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Gallup Podcast
What's Behind Declining Confidence in Higher Education?
Gallup Podcast

What's Behind Declining Confidence in Higher Education?

Confidence in higher education has fallen sharply. How much of the decline can be attributed to the larger loss of confidence in institutions? What role is student debt playing? And what is holding back thousands of Americans from achieving their higher education aspirations? Stephanie Marken, partner of Gallup’s Education Division, joins the podcast to discuss.


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Below is a full transcript of the conversation, including time stamps. Full audio is posted above.

Mohamed Younis 00:12

For Gallup, I’m Mohamed Younis, and this is The Gallup Podcast. This week, we take a closer look at the state of higher education here in the United States. What is the state of public trust in higher ed institutions, and what’s holding thousands back each year from pursuing or completing their higher ed aspirations? Stephanie Marken leads Gallup’s Education Division. Stephanie, welcome back to the podcast.

Stephanie Marken 00:36
Thanks for having me.

Mohamed Younis 00:37
We recently reported that public confidence in higher education institutions has declined quite a bit in the last few years. What do you think is driving this decline, and what were your reactions to those data?

Stephanie Marken 00:50
I think to some extent, we were expecting a decline, in part because we know individuals throughout the U.S. society and in general, Americans, are pretty anti-institution these days. We've seen a decline, really, in every institution which we track at Gallup over the course of the last 10 to 15 years. So there's distrust more generally. But I think in the case of the higher education trend, I think what's most alarming for that particular data point and that particular institution is not just that confidence declined, but that it declined among groups that traditionally have been very positive and actually really believed in higher education as an institution. It declined precipitously among Democrats, young people, individuals who already have advanced education and training beyond high school. So it wasn't just that it declined writ large, but that it declined really among every group in which we track in the U.S.

Mohamed Younis 01:42
And it was really fascinating to note that kind of consistent decline. Even older Americans, 55 and older, declined quite a bit. It wasn't across sort of the usual suspect groups, you would think, but it really does seem like a broad span decline. Did we see an increase during COVID and the lockdown? There was kind of this moment where educational institutions, healthcare institutions really got a boost. Did we see that with higher ed institutions?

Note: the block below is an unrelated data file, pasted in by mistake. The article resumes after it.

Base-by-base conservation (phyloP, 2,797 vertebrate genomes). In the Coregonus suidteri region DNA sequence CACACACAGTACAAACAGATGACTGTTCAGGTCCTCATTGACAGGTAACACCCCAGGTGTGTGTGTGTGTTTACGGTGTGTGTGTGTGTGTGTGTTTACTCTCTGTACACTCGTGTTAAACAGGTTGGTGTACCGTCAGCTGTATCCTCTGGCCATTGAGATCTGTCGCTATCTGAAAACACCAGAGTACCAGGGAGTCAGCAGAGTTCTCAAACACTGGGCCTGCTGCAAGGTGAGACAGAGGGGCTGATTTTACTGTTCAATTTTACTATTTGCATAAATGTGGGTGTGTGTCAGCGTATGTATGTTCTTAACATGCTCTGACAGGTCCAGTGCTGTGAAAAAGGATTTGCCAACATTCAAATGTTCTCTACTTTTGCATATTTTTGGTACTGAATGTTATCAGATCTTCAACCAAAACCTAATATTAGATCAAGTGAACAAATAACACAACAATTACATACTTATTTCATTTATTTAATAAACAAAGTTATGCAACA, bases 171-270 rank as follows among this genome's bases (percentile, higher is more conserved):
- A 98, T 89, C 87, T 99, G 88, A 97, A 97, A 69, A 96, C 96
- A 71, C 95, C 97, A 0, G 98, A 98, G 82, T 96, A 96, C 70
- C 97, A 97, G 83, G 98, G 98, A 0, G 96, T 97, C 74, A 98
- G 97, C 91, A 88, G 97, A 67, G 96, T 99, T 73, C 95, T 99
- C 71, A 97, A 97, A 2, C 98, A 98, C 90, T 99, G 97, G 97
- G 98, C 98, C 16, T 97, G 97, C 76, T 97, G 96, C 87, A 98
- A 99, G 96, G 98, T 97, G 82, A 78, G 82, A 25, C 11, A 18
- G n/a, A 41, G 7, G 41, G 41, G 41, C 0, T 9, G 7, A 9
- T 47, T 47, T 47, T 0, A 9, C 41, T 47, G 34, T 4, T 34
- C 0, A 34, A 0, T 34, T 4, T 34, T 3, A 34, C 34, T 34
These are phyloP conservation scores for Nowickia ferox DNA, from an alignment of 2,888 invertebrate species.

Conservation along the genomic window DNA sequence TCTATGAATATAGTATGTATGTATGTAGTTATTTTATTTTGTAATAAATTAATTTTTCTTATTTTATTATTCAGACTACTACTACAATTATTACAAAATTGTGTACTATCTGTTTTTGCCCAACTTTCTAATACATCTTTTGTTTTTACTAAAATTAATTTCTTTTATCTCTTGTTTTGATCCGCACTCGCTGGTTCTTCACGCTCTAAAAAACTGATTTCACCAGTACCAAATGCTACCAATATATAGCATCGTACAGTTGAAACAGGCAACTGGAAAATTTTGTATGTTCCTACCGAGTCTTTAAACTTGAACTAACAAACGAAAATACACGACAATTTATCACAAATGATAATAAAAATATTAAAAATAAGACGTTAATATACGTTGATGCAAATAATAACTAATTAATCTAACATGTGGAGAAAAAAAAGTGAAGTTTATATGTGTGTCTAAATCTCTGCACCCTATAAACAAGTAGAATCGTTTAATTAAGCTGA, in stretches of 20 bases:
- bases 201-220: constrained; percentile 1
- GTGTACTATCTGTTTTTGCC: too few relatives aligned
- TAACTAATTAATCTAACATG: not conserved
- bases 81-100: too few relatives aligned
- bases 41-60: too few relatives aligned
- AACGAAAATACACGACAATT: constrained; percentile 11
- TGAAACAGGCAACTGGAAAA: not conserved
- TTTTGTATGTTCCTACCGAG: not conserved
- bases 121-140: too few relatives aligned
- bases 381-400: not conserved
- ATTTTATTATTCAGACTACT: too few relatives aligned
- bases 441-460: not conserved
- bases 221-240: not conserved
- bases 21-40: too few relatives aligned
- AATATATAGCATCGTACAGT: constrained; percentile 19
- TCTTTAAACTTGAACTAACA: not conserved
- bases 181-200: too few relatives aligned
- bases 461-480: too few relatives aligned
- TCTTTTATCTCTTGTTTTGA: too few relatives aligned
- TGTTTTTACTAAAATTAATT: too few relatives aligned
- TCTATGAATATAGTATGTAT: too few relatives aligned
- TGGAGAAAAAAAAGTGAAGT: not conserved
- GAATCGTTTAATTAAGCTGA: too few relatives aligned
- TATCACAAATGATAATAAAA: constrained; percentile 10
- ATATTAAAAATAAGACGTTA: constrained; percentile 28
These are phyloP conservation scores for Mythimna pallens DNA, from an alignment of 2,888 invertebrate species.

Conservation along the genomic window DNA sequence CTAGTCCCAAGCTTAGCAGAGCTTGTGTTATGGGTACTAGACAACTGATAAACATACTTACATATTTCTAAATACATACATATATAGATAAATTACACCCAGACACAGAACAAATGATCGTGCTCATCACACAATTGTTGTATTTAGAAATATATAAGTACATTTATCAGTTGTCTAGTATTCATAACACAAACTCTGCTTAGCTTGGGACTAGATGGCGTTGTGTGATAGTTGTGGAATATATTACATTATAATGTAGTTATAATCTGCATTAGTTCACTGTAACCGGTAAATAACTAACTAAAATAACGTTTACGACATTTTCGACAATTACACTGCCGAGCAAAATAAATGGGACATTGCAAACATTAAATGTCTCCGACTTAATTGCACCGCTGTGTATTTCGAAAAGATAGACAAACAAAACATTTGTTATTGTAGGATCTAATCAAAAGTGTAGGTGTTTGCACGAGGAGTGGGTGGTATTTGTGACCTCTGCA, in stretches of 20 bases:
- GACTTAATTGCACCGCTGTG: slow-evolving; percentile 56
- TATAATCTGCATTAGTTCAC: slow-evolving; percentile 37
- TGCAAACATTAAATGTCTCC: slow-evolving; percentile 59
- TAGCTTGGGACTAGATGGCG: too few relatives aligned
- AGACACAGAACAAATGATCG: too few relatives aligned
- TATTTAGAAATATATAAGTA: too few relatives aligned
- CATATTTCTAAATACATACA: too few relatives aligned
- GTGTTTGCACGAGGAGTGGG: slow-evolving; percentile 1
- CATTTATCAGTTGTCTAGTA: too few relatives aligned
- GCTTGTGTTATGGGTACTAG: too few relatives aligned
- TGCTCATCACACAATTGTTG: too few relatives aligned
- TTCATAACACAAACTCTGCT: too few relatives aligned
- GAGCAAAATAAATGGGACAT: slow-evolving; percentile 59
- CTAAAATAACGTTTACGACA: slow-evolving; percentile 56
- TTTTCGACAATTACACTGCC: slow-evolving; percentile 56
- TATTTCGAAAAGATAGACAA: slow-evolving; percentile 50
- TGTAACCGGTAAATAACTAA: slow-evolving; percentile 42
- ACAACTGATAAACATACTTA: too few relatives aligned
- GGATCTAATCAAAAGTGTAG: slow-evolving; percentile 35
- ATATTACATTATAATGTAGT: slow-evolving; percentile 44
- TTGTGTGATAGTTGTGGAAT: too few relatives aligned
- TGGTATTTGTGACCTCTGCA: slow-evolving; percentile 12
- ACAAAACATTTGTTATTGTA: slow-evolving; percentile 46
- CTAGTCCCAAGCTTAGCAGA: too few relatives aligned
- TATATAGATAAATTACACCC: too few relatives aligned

Stephanie Marken 02:08
Well, we certainly saw that people's experience during COVID while enrolled in higher education was generally pretty positive. You know, when we first started entering into the pandemic, I think a lot of us were deeply concerned that the currently enrolled student experience in the fall of 2020 would be pretty disastrous. It would have long-term implications for enrollments for students who had enrolled for the first time in September of 2020. We didn't necessarily see that in our data. I mean, certainly, we saw that some groups were facing more significant barriers and challenges to enrollment during the pandemic. But what was more interesting to us is that even those who were learning remotely or in a hybrid setting, were actually having a pretty consistent experience as they did prior to the pandemic. What I think, unfortunately, the pandemic did is it laid bear some of the challenges these institutions were facing long before COVID-19. You know, a great example of that is the significant mental health concerns and issues that popped up over the last few years in higher education. That was coming long before the COVID-19 pandemic. But of course, COVID-19, like so many things in our society, just really exacerbated that problem.

Stephanie Marken 03:11
So we don't necessarily see that COVID-19 individually has contributed negatively to confidence as a concept, but certainly has challenged these higher education institutions, in terms of how they deliver and how they reach students, to a pretty significant extent. I think our issue with confidence is so very much tied to the issue of cost, and the ongoing conversations we're having in this country about things like student loan forgiveness and relief and really the crisis that's facing us, with more than half of students reporting that they're graduating with debt, debt to the tune of trillions of dollars in the United States for student loans alone. Amidst all of that, I think that we would expect confidence in this institution would decline because, of course, we're having conversations about essentially erasing student loans for individuals who are facing really impossible-to-repay amounts of money to the U.S. Department of Education via loans.

Mohamed Younis 04:09
And it's really timely that we're having this conversation. And as you said, this whole debate around student loans has been really raging now, with these court decisions and then executive action to overcome them. We've done a lot of research on the impact of cost on both people who are in an institution of higher ed or people considering to take that step. Could you tell us more about that? I remember a conversation, Stephanie, where I'm not sure which one of us used this term -- maybe it was me, if you need to blame me -- but we used the term golden handcuffs to describe student loans. Talk to us more about what we've learned about the impact these astronomical costs have had on education -- on getting an education.

Stephanie Marken 04:50
Well, when we talk about student loans, it's such a complicated conversation, because there's such a wide spectrum, in terms of what people are repaying over time, right? So there are people like myself who left, you know, their undergraduate degree experience with student loans, but it was a manageable amount of student loans that I realistically could repay over time with, you know, without difficulty, without significant financial hardship and without the handcuffs that you mentioned, right? Because it didn't dictate the type of job that I could get because I didn't have to take a job that I hated, right? I could take a job that I loved, like the work that I'm doing now, and realistically repay those loans.